Directed by Orlando von Einsiedel
Virunga in the Democratic Republic of the Congo is Africa’s oldest national park, a UNESCO world heritage site, and a contested ground among insurgencies seeking to topple the government that see untold profits in the land. Among this ongoing power struggle, Virunga also happens to be the last natural habitat for the critically endangered mountain gorilla. The only thing standing in the way of the forces closing in around the gorillas: a handful of passionate park rangers and journalists fighting to secure the park’s borders and expose the corruption of its enemies. Filled with shocking footage, and anchored by the surprisingly deep and gentle characters of the gorillas themselves, Virunga is a galvanizing call to action around an ongoing political and environmental crisis in the Congo.
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★★★★ review by Esteban Gonzalez on Letterboxd
“Consider this: Only 880 Mountain Gorillas Remain in the World.”
Orlando von Einsiedel, a former professional snowboarder, began making short documentaries in 2010 skating through the streets of Kabul, Afghanistan. He then continued working in Africa directing several shorts across the continent, and that is when a photograph of a group of rangers at Virunga National Park caught his attention. The story was far too compelling for a short, so he decided to direct his first feature documentary centering on the current situation in Congo. The Park rangers are completely committed to protecting the wild life where the world’s remaining Mountain Gorillas live, but as in most of the African continent the unstable government situation has made their survival difficult. With rebel groups trying to fund their armies, the rich minerals present in the park are their means to it. But these dangerous rebel groups aren’t the only enemy that the rangers face. SOCO, a British gas company, was given permission by the Congolese government to explore the territory for oil reserves. The contradiction is that Virunga is a protected park due to the endangered species living their. Through a series of interesting investigative work, a reporter named Melanie Gouby manages to befriend SOCO employees and discovers a link between them and the rebel groups. She also exposes the corruption behind some of the officials. What results is a fascinating documentary that gets more and more exciting as the story develops.
What Virunga does best is combine astonishing shots of the beautiful landscape of the park with the chaos that the country has been experiencing due to the rebel groups and corrupt government officials. The innocence of the baby gorillas playing with some of the rangers who are willing to sacrifice their lives for these animals is juxtaposed with the racial and distasteful comments of some of the employees trying to exploit the park. If this were a feature film, I’d say the villains were stereotypically played because their comments and actions are simply cringeworthy. But this is the real deal and it is a shame that these people think this way. Our lack of humanity is brilliantly portrayed and it easily contradicts the beauty of the park. While rebel groups create chaos and shoot innocent kids, gorilla caretakers like André Bauma are willing to risk their lives for the gorillas. In a touching scene he says “You must justify why you are on this Earth. Gorillas justify why I am here. They are my life.” This takes place as the rebel groups close in on the park spreading fear through gunshots and explosions. So we get both sides of humanity in this touching documentary and that contradiction is what makes this such an exciting and upsetting film at the same time.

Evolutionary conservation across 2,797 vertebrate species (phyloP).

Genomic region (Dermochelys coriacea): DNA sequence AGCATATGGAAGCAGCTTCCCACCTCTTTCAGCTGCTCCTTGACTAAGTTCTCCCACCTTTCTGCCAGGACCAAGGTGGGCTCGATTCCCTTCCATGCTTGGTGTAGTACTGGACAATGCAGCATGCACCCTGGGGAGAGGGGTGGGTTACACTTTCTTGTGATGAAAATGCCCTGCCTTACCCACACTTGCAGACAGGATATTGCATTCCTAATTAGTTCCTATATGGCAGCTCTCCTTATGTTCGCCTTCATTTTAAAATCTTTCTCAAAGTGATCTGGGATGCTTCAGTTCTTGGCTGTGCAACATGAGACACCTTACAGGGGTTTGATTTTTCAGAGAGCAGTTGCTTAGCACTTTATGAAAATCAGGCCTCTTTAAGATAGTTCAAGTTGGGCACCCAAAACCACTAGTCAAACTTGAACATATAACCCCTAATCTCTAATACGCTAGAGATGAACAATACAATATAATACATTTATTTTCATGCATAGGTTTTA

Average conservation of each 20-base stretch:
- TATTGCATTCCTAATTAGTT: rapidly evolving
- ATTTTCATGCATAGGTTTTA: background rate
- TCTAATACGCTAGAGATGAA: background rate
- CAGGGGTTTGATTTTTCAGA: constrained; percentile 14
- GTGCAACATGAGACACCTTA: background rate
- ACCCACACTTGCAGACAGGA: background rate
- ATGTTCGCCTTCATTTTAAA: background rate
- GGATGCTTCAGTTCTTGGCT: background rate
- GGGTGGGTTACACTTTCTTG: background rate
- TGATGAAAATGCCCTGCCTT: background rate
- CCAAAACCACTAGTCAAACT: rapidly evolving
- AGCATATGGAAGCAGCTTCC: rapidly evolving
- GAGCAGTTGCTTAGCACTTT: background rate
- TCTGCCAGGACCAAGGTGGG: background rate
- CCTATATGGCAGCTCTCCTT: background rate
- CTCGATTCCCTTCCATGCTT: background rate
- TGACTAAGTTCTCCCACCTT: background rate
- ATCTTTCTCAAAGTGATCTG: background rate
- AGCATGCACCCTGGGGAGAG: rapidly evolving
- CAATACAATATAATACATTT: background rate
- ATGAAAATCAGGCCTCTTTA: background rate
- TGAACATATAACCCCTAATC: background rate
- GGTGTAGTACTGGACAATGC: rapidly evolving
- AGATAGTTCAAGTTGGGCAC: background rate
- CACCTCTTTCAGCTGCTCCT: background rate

Being in the line of fire probably wasn’t easy for von Einsiedel, but his bravery pays off because he has managed to direct a fascinating documentary which received a nomination at this year’s Academy Awards. The way he allows his camera to capture the beauty of the park reminds us of what a great tourist attraction this place could be if it weren’t for the danger that lurks in the area. The reason it hasn’t become one of the world’s main attractions is because of the constant war and instability of the region, but if there could be some way of reaching peace I’m sure their could be much more wealth found in tourism than in the minerals everyone’s trying to exploit there. Virunga reminded me a lot of the universal theme found in films like Avatar dealing with corporate greed and corruption versus the beauty of nature and how our greed is destroying it. Virunga is a compelling watch and a documentary you won’t regret experiencing.